This Japanese stewartia—and its nearby sibling—has inspired the curiosity of generations of botanists.
In 1917, the plant explorer Ernest Henry Wilson traveled to present-day South Korea, on his sixth and final collecting expedition in East Asia. He arrived in Seoul on May 18—his first time on the Korean Peninsula. He would spend nearly the next seven months in the region, traveling widely. On November 14, Wilson collected seed for this stewartia at the foot of Jirisan, the second-highest mountain in present-day South Korea.
“The weather was most wintery & I am feeling very much fatigued,” Wilson wrote to Charles Sprague Sargent, the director of the Arboretum, after the trip to Jirisian. “On the high peaks snow lay in quantity & on two occasions we were overtaken by severe storms of snow, sleet & rain. The winter appears to have set in abnormally early in the mountain districts.” The Japanese botanist Takenoshin Nakai had given Wilson detailed directions on where to find specific plants on the mountain. This knowledge allowed Wilson to make noteworthy collections, even though he only spent a few days in the area, lodging in houses used by mushroom gatherers.
Wilson suspected that the stewartia was the “ordinary Japanese species,” meaning Stewartia pseudocamellia. He had seen that species abundantly near Nikko, on the central Japanese island of Honshu. This new collection was nonetheless significant, given that Wilson had not observed stewartia growing elsewhere in Korea. Wilson photographed a stewartia on the same day that he collected the seed. In the photograph, the ground appears snowless, but the trunk of the tree gleams in the slanting and shadowy light. The splotchy bark is vivid, even in grayscale.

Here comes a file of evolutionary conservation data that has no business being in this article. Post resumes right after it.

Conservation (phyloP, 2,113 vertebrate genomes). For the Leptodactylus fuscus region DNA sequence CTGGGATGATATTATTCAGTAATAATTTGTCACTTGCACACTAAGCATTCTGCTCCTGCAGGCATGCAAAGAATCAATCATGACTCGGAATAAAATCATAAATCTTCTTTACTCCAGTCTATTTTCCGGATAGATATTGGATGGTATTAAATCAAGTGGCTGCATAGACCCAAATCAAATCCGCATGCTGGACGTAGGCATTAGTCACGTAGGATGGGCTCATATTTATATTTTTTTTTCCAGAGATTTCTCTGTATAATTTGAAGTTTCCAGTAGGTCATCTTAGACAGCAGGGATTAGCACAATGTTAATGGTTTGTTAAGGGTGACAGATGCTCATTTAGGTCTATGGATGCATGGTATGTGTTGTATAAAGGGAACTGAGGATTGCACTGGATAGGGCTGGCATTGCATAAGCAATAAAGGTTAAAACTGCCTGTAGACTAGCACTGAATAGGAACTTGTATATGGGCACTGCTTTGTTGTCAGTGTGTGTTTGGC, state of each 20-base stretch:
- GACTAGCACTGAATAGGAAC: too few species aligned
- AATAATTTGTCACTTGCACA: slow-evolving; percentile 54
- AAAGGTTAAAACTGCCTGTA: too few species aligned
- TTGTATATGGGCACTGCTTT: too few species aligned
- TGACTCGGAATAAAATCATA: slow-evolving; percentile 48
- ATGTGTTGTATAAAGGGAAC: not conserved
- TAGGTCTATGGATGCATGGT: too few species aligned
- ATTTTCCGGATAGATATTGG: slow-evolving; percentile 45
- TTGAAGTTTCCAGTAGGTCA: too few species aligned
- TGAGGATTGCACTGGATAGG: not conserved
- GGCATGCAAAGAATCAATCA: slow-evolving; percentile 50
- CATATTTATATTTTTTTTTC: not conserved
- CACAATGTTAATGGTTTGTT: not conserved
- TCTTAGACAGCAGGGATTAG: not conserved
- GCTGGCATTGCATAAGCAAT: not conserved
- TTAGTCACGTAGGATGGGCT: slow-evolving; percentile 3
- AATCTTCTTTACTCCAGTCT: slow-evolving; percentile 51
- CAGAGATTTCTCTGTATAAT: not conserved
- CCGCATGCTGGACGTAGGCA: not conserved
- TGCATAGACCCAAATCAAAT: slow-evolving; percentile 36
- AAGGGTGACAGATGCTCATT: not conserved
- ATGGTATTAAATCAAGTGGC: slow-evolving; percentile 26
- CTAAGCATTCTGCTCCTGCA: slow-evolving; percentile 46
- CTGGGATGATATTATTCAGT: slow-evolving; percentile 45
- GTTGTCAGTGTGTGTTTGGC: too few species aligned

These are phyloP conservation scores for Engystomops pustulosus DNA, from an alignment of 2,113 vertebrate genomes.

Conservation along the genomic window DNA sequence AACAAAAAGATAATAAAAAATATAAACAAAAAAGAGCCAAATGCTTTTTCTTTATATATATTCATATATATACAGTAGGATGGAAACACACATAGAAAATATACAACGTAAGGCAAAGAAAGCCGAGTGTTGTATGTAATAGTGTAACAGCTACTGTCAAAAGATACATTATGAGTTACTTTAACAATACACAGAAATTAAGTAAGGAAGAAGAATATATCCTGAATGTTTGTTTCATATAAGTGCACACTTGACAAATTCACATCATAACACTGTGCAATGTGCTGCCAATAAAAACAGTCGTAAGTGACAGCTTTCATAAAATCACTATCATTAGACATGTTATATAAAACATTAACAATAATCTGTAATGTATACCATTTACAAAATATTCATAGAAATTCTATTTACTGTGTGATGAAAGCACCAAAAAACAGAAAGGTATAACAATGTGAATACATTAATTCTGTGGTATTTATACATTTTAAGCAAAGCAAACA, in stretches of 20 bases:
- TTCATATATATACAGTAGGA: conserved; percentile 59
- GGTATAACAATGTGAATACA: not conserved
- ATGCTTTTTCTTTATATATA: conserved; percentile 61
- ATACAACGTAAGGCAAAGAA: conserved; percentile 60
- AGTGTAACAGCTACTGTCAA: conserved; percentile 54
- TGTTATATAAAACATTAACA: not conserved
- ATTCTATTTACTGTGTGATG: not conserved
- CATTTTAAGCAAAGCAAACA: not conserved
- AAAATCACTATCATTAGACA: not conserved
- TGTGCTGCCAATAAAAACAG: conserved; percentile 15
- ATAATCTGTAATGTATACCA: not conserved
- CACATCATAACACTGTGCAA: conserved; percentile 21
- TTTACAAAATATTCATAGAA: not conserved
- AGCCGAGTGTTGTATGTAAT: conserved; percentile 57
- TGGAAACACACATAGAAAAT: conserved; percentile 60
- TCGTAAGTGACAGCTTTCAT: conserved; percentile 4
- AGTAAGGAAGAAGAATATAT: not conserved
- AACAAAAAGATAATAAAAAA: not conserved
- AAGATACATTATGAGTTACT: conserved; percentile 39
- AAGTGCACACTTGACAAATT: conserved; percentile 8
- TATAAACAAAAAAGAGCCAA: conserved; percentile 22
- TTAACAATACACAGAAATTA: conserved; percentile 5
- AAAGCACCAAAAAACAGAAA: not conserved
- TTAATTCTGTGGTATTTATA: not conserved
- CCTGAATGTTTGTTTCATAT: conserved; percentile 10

The seedlings that ultimately grew at the Arnold Arboretum appeared modestly—but decidedly—different from other Japanese stewartia growing in the collection. Among their distinct features, the seedlings had brownish or orangish-red fall color, as opposed to the lustrous purple of the Japanese lookalikes. And the arrangement of hairs on the leaves was unique. These subtle differences gave Alfred Rehder, a taxonomist at the Arnold Arboretum, enough confidence to publish a new name for the seedlings. He called it Stewartia koreana, which he credited to Nakai.
From 1926 to 1973, this name was retained for these plants. Then, in 1973, the Arboretum’s new taxonomist, Stephen Spongberg restored the name to Stewartia pseudocamellia. In a paper the following year, Spongberg contended that the differences Rehder described did not warrant recognition as a separate species. For that matter, Spongberg did not think the differences even warranted recognition as a taxonomic variety. Stewartia of Korean origin, however, are known to be slightly hardier than those from Japan.
Recent phylogenetic work by Jianhua Li—an Arboretum associate—and his colleagues (including Peter Del Tredici, a senior research scientist emeritus) has shown that the Korean stewartia diverged from their Japanese relatives about 10 million years ago. That research was based on DNA extracted from this very plant.
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About Our Collection
Stewartia are members of the tea family (Theaceae), and the flowers bear a close resemblance to those of the tea plant (Camellia sinensis).
Two species of Stewartia—S. ovata and S. malacodendron—are native to the southeastern United States. All other species are native to East Asia.
In 1982, Arboretum colleagues Peter Del Tredici and Rob Nicholson dug seedlings from beneath these Wilson plants. One proved to be a hybrid with a North American species (Stewartia ovata) that was growing nearby. This ornamental discovery was named ‘Scarlet Sentinel’.
Between 1915 and 1939, the botanist Takenoshin Nakai published a 22-part report on the forest flora of Korea. This monumental work, Flora Sylvatica Koreana, included the first official illustration of the Korean stewartia.
Torin-in, a temple in Kyoto, celebrates the ephemeral dropping of stewartia flowers with a festival in June.
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